IS has deftly used social media and gotten around rules to spread its violent message, however. Such online videos of bloodshed have been a marker of past attacks in France, from Mohamed Merah’s attacks on a Jewish school in Toulouse in 2012 to Amedy Coulibaly’s attack on a kosher market last year.

“ISIS has codified these lone-wolf attacks, one of the codes being that attackers must publicly pledge allegiance to the caliph,”‘ said Michael Horowitz, a senior analyst with the Levantine Group.

France, like other countries in Europe, has seen a series of stabbings targeting police officers or soldiers and carried out by Muslim radicals.

Monday night’s attack shook police officers, and Cazeneuve said they would be allowed to take home their service weapons.

“Today every police officer is a target,” Yves Lefebvre of police union Unite SGP Police-FO told the AP.

Just Posted

An incredible closing ceremony capped off the 2019 Canada Winter Games. (File photo by SUSAN JUDGE/2019 Canada Winter Games)
2019 Canada Winter Games Legacy Fund Society hands out $655,000

35 not-for-profit groups across Alberta to get money

There were six additional deaths across Alberta reported over the past 24 hours, bringing the death toll to 1,926 since the beginning of the pandemic. (File photo)
Alberta’s health-care system under ‘significant stress,’ says AHS president

The head of Alberta Health Services says hospital staff are treating more… Continue reading

The Red Deer Rebels have acquired goaltender Connor Ungar from the Brandon Wheat Kings, the team announced Monday. (File photo by Advocate staff)
Red Deer Rebels acquire goaltender Connor Ungar, forward Liam Keeler in separate trades

The Red Deer Rebels have acquired goaltender Connor Ungar from the Brandon… Continue reading

Red Deer musician Curtis Phagoo is glad the Alberta government is investing $2 million to help the province’s live music industry, but he would have liked the criteria to be expanded, so the money could be used as relief to cover revenue shortfalls. (Contributed photo by Cory Michaud)
Red Deer musicians welcome $2M in grants to help live music, but would have preferred relief program

The money is for future projects and can’t be used for retroactive expenses

Conservative Leader Erin O'Toole holds a press conference in Ottawa on Thursday, May 13, 2021. THE CANADIAN PRESS/Sean Kilpatrick
Liberals silent on nature of Fortin probe or who will replace him on vaccine campaign

OTTAWA — The Liberal government is scrambling to reassure Canadians that the… Continue reading

A woman attends a vigil in front of the hospital where Joyce Echaquan died in Joliette, Que., on Tuesday, Sept. 29, 2020. THE CANADIAN PRESS/Paul Chiasson
Hospital staff testify today at Quebec coroner’s inquiry into death of Joyce Echaquan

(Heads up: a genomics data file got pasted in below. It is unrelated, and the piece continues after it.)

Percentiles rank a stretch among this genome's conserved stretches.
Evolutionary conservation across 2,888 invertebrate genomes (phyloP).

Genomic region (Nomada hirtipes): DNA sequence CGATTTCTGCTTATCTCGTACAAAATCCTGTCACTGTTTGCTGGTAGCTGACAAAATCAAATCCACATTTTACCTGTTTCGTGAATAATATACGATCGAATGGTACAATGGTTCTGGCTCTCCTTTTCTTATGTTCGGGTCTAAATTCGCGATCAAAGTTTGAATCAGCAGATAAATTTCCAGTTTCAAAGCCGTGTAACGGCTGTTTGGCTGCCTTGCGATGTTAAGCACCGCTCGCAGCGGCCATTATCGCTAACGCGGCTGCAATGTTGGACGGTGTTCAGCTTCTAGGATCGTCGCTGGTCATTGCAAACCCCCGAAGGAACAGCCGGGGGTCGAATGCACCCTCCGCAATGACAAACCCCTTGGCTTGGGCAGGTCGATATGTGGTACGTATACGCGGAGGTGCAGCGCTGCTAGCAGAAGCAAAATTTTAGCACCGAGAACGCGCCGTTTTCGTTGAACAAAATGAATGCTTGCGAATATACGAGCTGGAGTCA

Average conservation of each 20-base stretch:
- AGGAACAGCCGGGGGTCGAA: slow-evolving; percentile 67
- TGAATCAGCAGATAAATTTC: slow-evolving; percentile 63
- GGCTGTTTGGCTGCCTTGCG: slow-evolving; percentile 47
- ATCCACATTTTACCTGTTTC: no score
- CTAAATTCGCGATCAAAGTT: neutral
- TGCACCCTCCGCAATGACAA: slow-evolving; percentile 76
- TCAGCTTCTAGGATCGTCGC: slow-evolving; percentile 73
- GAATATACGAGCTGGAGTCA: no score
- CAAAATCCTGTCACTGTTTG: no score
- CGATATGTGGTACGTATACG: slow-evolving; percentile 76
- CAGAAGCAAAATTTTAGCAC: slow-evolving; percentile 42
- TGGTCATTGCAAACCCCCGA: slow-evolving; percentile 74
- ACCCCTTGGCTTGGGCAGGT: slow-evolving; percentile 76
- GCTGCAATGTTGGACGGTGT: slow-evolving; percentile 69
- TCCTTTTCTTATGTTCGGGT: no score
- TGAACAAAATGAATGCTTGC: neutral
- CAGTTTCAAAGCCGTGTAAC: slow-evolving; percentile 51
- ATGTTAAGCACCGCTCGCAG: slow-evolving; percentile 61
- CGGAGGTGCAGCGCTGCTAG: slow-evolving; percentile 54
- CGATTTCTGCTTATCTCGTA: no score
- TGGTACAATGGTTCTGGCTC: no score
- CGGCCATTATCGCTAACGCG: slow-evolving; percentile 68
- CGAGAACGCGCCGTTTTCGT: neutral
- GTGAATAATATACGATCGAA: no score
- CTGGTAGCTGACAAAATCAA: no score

TROIS-RIVIÈRES, Que. — Medical staff from a Quebec hospital where Joyce Echaquan… Continue reading

Natural Resources Minister Seamus O’Regan responds to a question during Question Period in the House of Commons in Ottawa on February 17, 2020. THE CANADIAN PRESS/Adrian Wyld
Ottawa looking for 2,000 new energy auditors to get home retrofit program going

OTTAWA — The federal government is looking to train 2,000 more people… Continue reading

A person waits outside a COVID-19 testing clinic in Montreal, Sunday, May 9, 2021, as the COVID-19 pandemic continues in Canada and around the world. THE CANADIAN PRESS/Graham Hughes
Ontario opens shots to 18+, Quebec opens drive-thru, as COVID vaccine efforts expand

Quebec is opening a drive-thru vaccine clinic at its busiest airport and… Continue reading

Calgary Flames players celebrate the team's overtime win against the Vancouver Canucks during an NHL hockey game in Vancouver, B.C., Sunday, May 16, 2021. THE CANADIAN PRESS/Darryl Dyck
Lindholm OT winner gives Flames 6-5 win over Canucks despite blowing four-goal lead

VANCOUVER — In a game with little to play for besides pride,… Continue reading

In this photo taken on May 13, 2021, Russia's performer, Manizha, smiles during an interview after rehearsing at the Eurovision Song Contest at Ahoy arena in Rotterdam, Netherlands. For many, the stage and global television audience of millions is a chance to express messages of inclusion, strength and positivity. Manizha has a message of strength for women in her song whose lyrics include the lines: "Every Russian Woman. Needs to know. You're strong enough to bounce against the wall." (AP Photo/Peter Dejong)
Eurovision Song Contest returns despite coronavirus pandemic

ROTTERDAM, Netherlands (AP) — Pounding beats? Check. Uplifting lyrics? Check. Huge, backlit… Continue reading

Serena Williams of the United States returns the ball to Italy's Lisa Pigato during their match at the Emilia Romagna Open tennis tournament, in Parma, Monday, May 17, 2021. Serena Williams earned her first victory in more than three months by beating 17-year-old qualifier Lisa Pigato 6-3, 6-2 in the first round of the Emilia-Romagna Open. Williams accepted a wild-card invitation for the Parma tournament after losing her opening match at the Italian Open last week. (AP Photo/Marco Vasini)
Serena Williams posts 1st victory in more than 3 months

PARMA, Italy (AP) — Serena Williams earned her first victory in more… Continue reading

In this Oct. 21, 2014 file photo, people pass an AT&T store in New York's Times Square. AT&T will combine its media operations that include CNN HBO, TNT and TBS in a $43 billion deal with Discovery, the owner of lifestyle networks including the Food Network and HGTV. The deal announced Monday, May 17, 2021, would create a separate media company as households increasingly abandon cable and satellite TV, looking instead at Netflix, Amazon Prime Video, Facebook, TikTok and YouTube. (AP Photo/Richard Drew, File)
AT&T, Discovery join media brands as cord-cutting encroaches

NEW YORK (AP) — AT&T will combine its massive media operations that… Continue reading

Most Read